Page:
If there’s one thing Broomfield’s deferential redial of a man, a woman and a career does, it’s to show that creative genius does not brew exclusively in one soul, and that nurturing and encouragement from others is needed. There’s also the epiphany that the man, mostly regarded as a cool, croaky crooner with an avuncular exterior, roamed in some dark places chasing artistic self-indulgence.

Midsommar

5 Jul

‘Midsommar’: Hands-on anthropology studies reveal how dark it can get under midnight sun

Image result for midsommar

 

As a kid I went to this Danish town north of Los Angeles called Solvang where it was Christmas year-round and the waffles were extra large and strangely exotic, and everyone dressed like they were from “The Sound of Music.” I tell you this because Solvang reminds me so much of the Swedish commune where four Americans wind up for a nine-day fertility festival “Midsommar,” the thrilling new chiller from Ari Aster. Everything so old school Lapland you half expect to see the Ricola folk or Max Von Sydow among the elders welcoming the group.

Two of the four Americans dropping in – Josh (William Jackson Harper, TV’s “The Good Place”) and Christian (Jack Reynor, the poor person’s Chris Platt) – are anthropology grad students, and the midnight sun rites are fodder for their theses. It helps that stateside buddy Pelle (Vilhelm Blongren) is from the remote village that feels like pieces borrowed from the sets of M. Night Shyamalan’s “The Village” and Robert Egger’s “The Witch” with a bit of Ikea retrofitting tossed in. Rounding out the U.S. crew is loudmouth Mark (Will Poulter, the dirty cop in Kathryn Bigelow’s “Detroit”) and Dani (Florence Pugh, “Lady Macbeth”), Christian’s girlfriend and a tag-along whom the other lads in the posse aren’t so keen about.

The film begins and ends with Dani. There’s a prolonged opening about her clinginess to Christian, her bipolar sister and a family tragedy that would send anyone to therapy in double time– a hauntingly fraught meander worthy of Paul Thomas Anderson. Once up in the Swedish enclave, Dani freaks out on organic hallucinogens, Pelle clearly has eyes for her and the age-old cult ordains her as the dark horse in the May Queen dance-off.

Early on in the anthropological exploration—which doesn’t feel so scientific or methodical—we get a glimmer into just how dark this eternal summer day can get. Once you’re 72 in the commune, you’re ready for renewal, which has something to do with a swan dive onto a stone pallet or a wedding reception line of celebrants wielding a medieval mallet. It’s not easy to drink in, but it’s when Aster – who played on audiences’ sense of comfort and composure with the equally grim “Hereditary” – lets us know shit just got real. The American scholars, as smart as the allegedly are, don’t take note of such omens, even as their ranks thin. But when things begin to feel a bit “Wicker Man” predictable, Aster focuses on the fractured dynamic between Christian and Dani, and the choices the characters make are telling.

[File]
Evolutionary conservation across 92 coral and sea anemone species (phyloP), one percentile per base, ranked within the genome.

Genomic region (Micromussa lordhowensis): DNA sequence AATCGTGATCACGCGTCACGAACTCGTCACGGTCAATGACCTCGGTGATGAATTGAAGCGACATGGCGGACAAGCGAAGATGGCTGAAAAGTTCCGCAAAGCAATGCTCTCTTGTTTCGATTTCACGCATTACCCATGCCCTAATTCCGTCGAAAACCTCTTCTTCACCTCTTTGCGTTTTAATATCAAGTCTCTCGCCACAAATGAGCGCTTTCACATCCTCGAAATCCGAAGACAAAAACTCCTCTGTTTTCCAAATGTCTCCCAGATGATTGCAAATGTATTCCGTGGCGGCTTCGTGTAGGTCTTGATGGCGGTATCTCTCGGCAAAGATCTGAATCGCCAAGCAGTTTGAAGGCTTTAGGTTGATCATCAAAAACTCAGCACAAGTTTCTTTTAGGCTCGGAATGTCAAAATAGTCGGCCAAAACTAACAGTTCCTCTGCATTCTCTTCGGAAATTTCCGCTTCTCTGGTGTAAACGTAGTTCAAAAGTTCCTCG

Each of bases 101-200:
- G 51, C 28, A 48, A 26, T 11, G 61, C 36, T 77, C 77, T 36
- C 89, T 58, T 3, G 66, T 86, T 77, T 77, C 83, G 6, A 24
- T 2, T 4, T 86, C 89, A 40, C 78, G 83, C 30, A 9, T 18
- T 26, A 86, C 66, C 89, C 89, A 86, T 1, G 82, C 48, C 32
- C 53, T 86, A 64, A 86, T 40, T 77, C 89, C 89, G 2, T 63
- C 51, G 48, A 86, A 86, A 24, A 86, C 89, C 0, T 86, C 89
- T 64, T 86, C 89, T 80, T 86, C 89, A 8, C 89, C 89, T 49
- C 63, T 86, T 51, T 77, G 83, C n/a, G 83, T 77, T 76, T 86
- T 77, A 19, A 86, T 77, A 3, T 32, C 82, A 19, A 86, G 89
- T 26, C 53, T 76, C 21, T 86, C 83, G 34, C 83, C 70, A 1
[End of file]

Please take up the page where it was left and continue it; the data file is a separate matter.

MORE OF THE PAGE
The final scene, just as with the reveal of the fate of Dani’s family, is gorgeously framed and flawlessly choreographed. It’s not everyone’s cup of tea, to be sure, but Aster has again put a new, gory bow on a genre we know too well. If you can make it to the end, you’ll walk out on edge and agape.

The Third Wife

5 Jul

 

Image result for the thirdwife

Recently I had the opportunity to rewatch the taboo, erotic drama “Adore” (2013) starring two very compelling actresses – Naomi Watts and Robin Wright – as mothers having relations with each other’s 18-year-old sons. A hypnotically alluring WTF, “Adore” pulls you in and makes what’s off the moral compass seem rationally right by immersing you in the characters and their desires. The same applies to Ash Mayfair’s compelling directorial debut, “The Third Wife,” though besides the forbidden fruit and foreign soil (it takes place in Vietnam; “Adore” is set in Australia) there’s little other tether: “The Third Wife” takes place a century and more ago, when money and position allow men to have their way, in this case engaging in outright polygamy – thus the title.

The film focuses on the inclusion of May (Nguyen Phuong Tra My) as the new third wife in question, barely a teenager. When we meet her, her husband Hung (Long Le Vu) sucks an egg yolk from her belly before taking her. It’s a painful, erotic and disturbing scene. Set in the rural setting of a silk farm (worms, webs and lush green bamboo imagery fill the screen) during the colonial era, the women are isolated and subjected to the rule of tradition, but Hung is not an overtly oppressive head of house and the three women (the other two wives played by the stunning Nu Yên-Khê Tran and Mai Thu Huong Maya) and Hung’s pubescent daughter Lien (Lam Thanh My) interact freely and forge a knowing sisterhood. 

Other subplots causing friction on the plantation flow through Hung’s son, named Son (Nguyen Thanh Tam), having an affair with his second wife, Xuan, and the budding same-sex attraction between a very pregnant May and Xuan. It’s the kind of quiet tension that so completely filled Zhang Yimou’s fantastic early works (“Raise the Red Lantern” and “Red Sorghum”) or the first film out of Vietnam to earn Academy Award recognition, “The Scent of Green Papaya” (1993).